Prescribing for Presbyopia
Is 0.75D of Astigmatism the Right Flinch Level?
BY THOMAS G. QUINN, OD, MS, FAAO
Astigmatism of 0.75D is often cited as the level at which astigmatic correction should be incorporated into a contact lens. Is there any science to support this assertion? Richdale et al (2007) enrolled 30 subjects who had astigmatic refractive error from 0.75DC to 2.00DC. They then compared visual acuity performance of these individuals while they wore spherical versus toric soft contact lenses.
During the data analysis, the subjects were separated into two groups: those who had a low level of astigmatism (≤1.00D) and those who had a moderate level (1.25D to 2.00D). It’s no surprise that those in the moderate group benefited significantly from astigmatic correction (11-letter improvement while viewing a high-contrast target).
For the low-astigmatic-level group, in a well-lit (photopic) setting, while observing a high-contrast target, acuity improved about half a line (three letters). In a low-light (mesopic) setting, while viewing the same target, the improvement nearly doubled (5.5 letters). That’s about a line of acuity.
These findings agree with findings from an earlier study by Bayer and Young (2005). In this investigation, 150 subjects who had 0.75D or 1.00D of astigmatism were fit with toric soft contact lenses; 62 were wearing spherical soft contact lens at the start of the study. When comparing visual performance of these individuals, acuity was found to improve by nearly a line (from 20/25 to 20/20) with wear of the toric lenses.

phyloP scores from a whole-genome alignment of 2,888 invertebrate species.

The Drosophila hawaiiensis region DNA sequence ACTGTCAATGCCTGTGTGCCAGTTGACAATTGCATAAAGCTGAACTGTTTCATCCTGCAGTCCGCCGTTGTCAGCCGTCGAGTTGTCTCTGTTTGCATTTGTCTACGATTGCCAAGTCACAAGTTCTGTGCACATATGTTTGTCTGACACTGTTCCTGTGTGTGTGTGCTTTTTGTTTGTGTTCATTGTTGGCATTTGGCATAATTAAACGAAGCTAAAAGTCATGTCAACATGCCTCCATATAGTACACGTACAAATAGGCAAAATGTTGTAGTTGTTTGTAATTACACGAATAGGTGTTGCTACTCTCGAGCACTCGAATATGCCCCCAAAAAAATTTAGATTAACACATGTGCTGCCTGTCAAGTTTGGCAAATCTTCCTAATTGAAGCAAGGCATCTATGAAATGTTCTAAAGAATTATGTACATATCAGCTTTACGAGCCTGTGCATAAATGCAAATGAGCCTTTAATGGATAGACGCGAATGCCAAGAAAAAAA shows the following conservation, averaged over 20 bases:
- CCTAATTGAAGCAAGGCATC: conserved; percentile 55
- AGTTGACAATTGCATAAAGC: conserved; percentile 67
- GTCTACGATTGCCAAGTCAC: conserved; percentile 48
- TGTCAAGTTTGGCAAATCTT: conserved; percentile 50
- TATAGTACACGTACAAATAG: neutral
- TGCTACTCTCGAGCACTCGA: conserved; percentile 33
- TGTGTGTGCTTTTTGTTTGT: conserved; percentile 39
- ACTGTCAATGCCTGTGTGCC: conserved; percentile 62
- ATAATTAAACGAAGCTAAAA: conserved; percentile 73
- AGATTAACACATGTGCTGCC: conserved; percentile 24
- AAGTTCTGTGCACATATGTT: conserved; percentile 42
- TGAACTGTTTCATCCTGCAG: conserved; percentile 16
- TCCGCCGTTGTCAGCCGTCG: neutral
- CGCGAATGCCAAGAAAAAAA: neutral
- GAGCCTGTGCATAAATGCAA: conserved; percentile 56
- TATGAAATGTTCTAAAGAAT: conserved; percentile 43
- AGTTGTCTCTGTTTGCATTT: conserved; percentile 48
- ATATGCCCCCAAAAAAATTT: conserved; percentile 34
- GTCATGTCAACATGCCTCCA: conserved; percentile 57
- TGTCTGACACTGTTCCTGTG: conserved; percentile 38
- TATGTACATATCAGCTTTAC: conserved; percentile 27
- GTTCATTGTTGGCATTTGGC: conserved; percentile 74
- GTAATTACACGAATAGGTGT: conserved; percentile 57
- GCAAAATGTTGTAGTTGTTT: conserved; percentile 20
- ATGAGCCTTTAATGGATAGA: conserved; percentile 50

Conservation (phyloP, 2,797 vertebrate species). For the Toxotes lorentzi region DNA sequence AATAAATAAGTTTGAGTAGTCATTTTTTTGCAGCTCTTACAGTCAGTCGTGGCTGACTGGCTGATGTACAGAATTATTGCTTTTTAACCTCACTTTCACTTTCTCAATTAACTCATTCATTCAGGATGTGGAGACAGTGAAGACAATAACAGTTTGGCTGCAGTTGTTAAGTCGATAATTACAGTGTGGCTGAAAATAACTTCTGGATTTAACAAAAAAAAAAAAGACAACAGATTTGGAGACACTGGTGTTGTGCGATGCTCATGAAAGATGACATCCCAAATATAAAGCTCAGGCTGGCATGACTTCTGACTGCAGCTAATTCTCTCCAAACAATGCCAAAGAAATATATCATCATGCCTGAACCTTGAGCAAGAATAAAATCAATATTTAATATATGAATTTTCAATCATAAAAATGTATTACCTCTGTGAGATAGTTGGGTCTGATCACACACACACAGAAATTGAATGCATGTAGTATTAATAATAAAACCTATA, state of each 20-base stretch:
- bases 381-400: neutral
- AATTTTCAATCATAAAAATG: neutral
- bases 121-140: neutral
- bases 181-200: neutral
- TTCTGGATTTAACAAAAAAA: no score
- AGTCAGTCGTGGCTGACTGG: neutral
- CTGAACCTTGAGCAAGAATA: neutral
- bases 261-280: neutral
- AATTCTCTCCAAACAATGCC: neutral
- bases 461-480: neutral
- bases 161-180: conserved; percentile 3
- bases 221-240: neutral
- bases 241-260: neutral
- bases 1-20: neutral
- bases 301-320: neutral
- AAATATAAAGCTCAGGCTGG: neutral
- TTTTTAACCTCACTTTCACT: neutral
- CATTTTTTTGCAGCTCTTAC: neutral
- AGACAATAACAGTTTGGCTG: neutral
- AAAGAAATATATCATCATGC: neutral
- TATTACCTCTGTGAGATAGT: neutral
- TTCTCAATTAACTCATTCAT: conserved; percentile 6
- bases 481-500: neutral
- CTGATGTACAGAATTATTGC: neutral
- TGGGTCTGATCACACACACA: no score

Is It Worth It?
You might ask whether one line of acuity is worth the added time and expense of fitting someone with a toric lens? Bayer and Young’s study provides some insight on this question.
Of the 150 subjects enrolled in their study, 97% (146/150) were dispensed toric contact lenses. Of these, 91% needed only one diagnostic fitting to achieve a successful fit. Most of these (95%) were dispensed toric contact lenses with an axis within 10º of their spectacle axis.
These findings demonstrate that fitting a toric soft lens to a patient who has 0.75D to 1.00D of astigmatism is not only visually beneficial, it can be done with a high rate of success and takes little to no additional time over what is required to fit a spherical soft lens.
When we find a spectacle change that can improve vision by a line of acuity, most of us wouldn’t hesitate to recommend that our patients update their glasses. Why set a different standard for our contact lens wearers?
We are vision care specialists, and our contact lens wearers deserve the best that we can offer. Let’s provide it. Fit the 0.75D astigmat with a contact lens that offers full visual correction…and the clarity that comes with it. Science says that it can be done effectively and efficiently. Science, and our mission, says that it’s the right thing to do. CLS
For references, please visit www.clspectrum.com/references and click on document #231.
Dr. Quinn is in group practice in Athens, Ohio. He is an advisor to the GP Lens Institute and an area manager for Vision Source. He is an advisor or consultant to Alcon and B+L, has received research funding from Alcon, AMO, Allergan, and B+L, and has received lecture or authorship honoraria from Alcon, B+L, CooperVision, GPLI, SynergEyes, and STAPLE program. You can reach him at firstname.lastname@example.org.